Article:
The 26th Annual World Series of Birding happened on Saturday, May 9th, with outstanding results. Overall, birders tallied 269 species in a single 22-hour period from midnight Friday to 10 p.m. Saturday. The Lagerhead Shrikes of the Delaware Valley Ornithological Club had the highest team score, with 229 species. In second place, with 223 species was the Foundation for Avian Research & Education.
Our own Team Sapsucker placed third with 221 species, the highest total of any out-of-state team. It was an amazing result for a team whose van blew a tire at 2:30 a.m., putting them 90 minutes behind schedule after a rescue by friends of the team Ken Rosenberg and Dennis Miranda.
Their luck didn’t stop there, and by 10:50 a.m., the team was on their fourth vehicle of the day—minus their sandwiches, extra clothing, and spotting scope, which had to be left behind in another car so the whole team could squeeze into the first sedan. Check the team’s Twitter posts for more details of the frantic day.
Among other results:
- The Cornell student team (the Redheads) took the award for most birds in Cape May County with 187 species
- France Dewaghe (our All About Birds programmer) and his father, Gerry Dewaghe, won the Swarovski Digi Camera Award for most species photographed (125 species, including the Prairie Warbler above).
- The Carbon Footprint Award went to team Ridin’ Birdy, who checked off 132 species without the use of a motorized vehicle
- Birding has a very bright future. Student teams in grades 9-12, 6-8, and 1-5 scored an amazing 215, 158, and 117 species respectively
So far, Team Sapsucker and The Redheads have raised $196,453 in pledges and donations, thanks to the uncommon generosity of supporters of Cornell Lab of Ornithology and eBirders! If donations continue to come in, the teams could break their $200,000 record! (You can help here.) Every cent goes to support conservation and student research programs here at the Lab, thanks to our sponsor, Swarovski Optik, which covers all the teams’ expenses.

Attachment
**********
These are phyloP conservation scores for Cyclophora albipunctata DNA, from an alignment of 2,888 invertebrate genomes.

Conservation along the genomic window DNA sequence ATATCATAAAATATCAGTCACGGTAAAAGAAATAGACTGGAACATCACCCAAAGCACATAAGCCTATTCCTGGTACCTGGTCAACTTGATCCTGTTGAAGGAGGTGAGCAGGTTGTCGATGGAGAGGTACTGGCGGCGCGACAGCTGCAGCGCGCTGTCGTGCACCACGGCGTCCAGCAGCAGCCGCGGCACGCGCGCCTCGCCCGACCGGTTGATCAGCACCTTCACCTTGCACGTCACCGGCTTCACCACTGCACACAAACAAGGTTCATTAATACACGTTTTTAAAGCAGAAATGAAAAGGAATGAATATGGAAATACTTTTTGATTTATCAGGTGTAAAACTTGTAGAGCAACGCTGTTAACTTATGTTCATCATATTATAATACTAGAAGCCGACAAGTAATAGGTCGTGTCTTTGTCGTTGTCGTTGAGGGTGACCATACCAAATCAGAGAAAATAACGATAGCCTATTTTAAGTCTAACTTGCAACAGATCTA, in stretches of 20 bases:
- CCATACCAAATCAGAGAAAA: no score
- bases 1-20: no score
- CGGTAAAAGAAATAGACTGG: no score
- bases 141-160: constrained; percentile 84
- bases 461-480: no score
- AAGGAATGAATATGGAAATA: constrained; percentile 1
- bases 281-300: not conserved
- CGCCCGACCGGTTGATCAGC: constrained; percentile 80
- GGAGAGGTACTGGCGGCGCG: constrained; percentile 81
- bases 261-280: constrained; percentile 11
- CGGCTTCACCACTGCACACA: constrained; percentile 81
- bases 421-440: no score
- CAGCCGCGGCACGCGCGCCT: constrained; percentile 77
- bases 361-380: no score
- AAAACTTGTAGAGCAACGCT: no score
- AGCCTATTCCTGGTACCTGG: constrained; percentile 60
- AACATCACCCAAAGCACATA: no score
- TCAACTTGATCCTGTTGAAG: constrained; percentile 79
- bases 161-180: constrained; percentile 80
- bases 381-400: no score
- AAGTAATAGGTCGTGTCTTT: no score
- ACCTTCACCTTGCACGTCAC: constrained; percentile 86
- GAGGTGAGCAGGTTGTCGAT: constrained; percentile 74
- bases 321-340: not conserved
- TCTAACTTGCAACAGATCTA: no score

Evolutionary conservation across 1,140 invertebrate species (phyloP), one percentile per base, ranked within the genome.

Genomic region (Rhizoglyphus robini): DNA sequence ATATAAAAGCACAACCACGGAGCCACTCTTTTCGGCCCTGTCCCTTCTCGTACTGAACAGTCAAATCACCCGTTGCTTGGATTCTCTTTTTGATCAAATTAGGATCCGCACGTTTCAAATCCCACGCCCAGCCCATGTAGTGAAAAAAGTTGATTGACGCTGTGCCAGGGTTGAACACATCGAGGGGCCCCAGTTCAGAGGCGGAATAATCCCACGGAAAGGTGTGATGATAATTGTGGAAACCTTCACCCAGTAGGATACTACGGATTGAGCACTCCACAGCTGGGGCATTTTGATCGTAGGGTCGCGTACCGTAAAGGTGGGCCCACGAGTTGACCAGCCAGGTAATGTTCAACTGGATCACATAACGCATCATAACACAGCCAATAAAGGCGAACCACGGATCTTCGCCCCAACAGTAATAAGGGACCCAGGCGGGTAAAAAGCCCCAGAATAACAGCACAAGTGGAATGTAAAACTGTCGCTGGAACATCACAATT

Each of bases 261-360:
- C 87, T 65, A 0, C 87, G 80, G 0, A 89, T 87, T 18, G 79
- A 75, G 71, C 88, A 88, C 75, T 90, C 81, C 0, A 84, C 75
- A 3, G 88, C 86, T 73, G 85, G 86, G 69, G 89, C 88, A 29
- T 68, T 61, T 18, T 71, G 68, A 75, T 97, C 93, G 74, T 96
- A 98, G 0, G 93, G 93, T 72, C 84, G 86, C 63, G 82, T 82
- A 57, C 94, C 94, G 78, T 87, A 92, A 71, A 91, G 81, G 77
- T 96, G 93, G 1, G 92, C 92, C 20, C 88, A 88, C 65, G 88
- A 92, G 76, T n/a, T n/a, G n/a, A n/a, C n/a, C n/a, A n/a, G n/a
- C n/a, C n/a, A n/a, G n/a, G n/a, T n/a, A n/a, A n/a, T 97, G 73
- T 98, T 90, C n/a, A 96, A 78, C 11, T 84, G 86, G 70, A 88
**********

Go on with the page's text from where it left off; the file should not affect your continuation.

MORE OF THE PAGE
Thanks very much to everyone who supported the teams by helping in the fundraising efforts or making personal donations. Congratulations to Team Sapsucker, the Redheads, team Dewaghe—and of course to the Lagerheads—and all the other World Series competitors!
For complete Big Day results, visit the Cape May Bird Observatory World Series of Birding website at
See this Associated Press article about the Big Day, with photos of Team Sapsucker in action:
Image: A Prairie Warbler photographed by France Dewaghe during the World Series. France attributes the great composition of the Prairie Warbler shot to serendipity. Most photos taken the day of the event, he says, look more like this:
Do you know what species it is?